Objective: To systematically review available data on the effect of daily medication dosing frequency on medication adherence in chronic disease states, as assessed by precise medication event monitoring systems (MEMS).
Study design: Systematic review of relevant literature published between January 1986 and August 2007.
Methods: Four electronic databases were searched to identify appropriate studies. Study selection criteria included prospective study design, patient population with quiescent chronic disease, medication intervention prescribed to each treatment arm for at least 6 weeks, and the use of MEMS to measure adherence. Data were extracted on the chronic disease being treated, the frequency of medication dosing, and the proportion of days with correct number of doses.
Results: Twenty studies met the selection criteria. All studies reported higher adherence rates in patients using less frequently dosed medications, and these differences were statistically significant (P <.05) in 75% (15 of 20) of studies. For 5 of 6 studies comparing once-daily versus thrice-daily dosing, patients receiving once-daily dosing had 22% to 41% more adherent days compared with patients receiving thrice-daily dosing. For studies comparing once-daily versus twice-daily dosing, patients receiving once-daily dosing had 2% to 44% more adherent days compared with patients receiving twice-daily dosing, with most studies clustering around 13% to 26%.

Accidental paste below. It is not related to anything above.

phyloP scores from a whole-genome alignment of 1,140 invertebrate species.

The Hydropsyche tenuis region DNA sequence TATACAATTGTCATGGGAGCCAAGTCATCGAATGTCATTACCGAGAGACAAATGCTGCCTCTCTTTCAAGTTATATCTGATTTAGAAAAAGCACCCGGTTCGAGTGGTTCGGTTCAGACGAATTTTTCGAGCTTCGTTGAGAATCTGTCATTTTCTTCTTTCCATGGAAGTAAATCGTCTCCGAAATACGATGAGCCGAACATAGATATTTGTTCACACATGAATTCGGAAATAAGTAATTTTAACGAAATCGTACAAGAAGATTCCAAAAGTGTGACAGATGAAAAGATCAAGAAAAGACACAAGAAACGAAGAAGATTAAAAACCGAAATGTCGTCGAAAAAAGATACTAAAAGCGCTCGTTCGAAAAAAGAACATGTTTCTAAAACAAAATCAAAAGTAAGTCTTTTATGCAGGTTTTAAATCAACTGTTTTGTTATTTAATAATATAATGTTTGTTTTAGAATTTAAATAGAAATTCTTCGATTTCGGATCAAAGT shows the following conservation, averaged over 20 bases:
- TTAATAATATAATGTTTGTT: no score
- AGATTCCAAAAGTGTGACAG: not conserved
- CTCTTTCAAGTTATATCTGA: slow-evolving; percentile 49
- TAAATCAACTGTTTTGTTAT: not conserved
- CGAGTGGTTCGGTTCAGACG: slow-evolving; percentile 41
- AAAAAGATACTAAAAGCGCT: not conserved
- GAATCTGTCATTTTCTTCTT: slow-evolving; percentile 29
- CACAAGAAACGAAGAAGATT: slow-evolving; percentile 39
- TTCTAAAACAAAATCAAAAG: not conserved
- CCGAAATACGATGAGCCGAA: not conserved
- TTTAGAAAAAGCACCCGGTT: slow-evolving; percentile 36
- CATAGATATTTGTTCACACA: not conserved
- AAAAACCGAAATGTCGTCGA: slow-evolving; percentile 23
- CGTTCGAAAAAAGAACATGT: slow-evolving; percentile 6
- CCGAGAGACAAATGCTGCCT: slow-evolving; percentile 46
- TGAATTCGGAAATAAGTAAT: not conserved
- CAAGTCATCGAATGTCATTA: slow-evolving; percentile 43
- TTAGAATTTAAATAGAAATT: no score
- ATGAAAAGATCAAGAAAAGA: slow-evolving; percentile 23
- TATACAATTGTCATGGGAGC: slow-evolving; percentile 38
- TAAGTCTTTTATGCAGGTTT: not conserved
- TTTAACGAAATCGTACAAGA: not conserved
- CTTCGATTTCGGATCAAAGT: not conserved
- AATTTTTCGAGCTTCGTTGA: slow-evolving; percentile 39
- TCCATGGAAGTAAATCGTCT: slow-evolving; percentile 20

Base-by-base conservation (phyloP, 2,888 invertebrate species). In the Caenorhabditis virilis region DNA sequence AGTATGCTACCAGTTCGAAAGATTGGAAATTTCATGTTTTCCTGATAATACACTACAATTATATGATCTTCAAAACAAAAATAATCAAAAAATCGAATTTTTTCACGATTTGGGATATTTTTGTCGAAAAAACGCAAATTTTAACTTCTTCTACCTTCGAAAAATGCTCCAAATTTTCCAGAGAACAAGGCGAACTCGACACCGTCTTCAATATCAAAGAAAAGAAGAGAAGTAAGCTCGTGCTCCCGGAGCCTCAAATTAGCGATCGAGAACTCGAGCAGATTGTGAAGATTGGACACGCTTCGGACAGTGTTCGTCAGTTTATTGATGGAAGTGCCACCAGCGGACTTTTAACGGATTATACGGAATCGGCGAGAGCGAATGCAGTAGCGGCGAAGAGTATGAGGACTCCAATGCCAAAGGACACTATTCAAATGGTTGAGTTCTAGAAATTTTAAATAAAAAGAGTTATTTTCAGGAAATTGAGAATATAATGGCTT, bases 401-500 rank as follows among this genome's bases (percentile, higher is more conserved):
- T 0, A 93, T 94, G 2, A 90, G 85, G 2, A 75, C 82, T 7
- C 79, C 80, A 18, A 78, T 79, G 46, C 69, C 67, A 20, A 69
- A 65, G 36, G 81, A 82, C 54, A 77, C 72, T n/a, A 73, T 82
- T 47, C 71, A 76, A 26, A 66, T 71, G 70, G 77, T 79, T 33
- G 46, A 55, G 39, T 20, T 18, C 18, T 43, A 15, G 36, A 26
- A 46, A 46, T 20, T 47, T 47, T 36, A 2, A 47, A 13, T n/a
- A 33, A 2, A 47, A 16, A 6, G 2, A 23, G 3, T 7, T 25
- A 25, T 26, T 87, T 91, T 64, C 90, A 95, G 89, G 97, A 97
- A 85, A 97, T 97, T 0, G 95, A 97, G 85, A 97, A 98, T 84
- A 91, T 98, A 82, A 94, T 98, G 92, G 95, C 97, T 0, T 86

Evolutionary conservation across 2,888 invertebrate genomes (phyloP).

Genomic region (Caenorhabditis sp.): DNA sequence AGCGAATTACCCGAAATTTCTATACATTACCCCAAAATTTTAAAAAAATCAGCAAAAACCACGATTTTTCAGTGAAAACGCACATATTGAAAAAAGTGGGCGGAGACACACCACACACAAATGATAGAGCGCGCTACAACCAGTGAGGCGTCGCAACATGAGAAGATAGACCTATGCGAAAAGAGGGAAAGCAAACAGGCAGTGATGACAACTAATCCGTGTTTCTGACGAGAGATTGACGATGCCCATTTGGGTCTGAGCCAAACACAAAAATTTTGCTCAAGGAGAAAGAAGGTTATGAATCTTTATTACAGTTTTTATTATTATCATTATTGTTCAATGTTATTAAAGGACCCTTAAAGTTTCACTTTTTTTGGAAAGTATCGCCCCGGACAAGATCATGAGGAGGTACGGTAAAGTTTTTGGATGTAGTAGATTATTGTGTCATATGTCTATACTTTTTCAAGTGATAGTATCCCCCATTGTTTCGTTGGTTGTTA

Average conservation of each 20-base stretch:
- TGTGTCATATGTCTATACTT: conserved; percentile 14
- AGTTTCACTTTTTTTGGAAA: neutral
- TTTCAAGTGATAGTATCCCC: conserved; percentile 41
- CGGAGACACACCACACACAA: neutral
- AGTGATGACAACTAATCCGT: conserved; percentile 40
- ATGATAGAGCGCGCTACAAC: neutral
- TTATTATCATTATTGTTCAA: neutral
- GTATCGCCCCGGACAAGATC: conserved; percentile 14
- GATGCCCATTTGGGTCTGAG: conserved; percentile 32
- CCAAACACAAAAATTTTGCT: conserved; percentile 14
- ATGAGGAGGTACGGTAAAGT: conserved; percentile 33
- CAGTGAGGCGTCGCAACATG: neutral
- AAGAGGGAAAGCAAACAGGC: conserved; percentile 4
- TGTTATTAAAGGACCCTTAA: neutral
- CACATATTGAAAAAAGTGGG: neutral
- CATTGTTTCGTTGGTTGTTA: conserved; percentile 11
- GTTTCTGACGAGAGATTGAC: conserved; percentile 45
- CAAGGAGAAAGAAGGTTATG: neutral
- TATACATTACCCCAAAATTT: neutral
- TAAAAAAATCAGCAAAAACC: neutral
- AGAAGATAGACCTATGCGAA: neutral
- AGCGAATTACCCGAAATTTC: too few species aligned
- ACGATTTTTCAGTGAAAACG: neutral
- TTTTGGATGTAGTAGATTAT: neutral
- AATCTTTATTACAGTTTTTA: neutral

Conclusion: Patients are more compliant with once-daily compared with twice-daily or thrice-daily treatment regimens.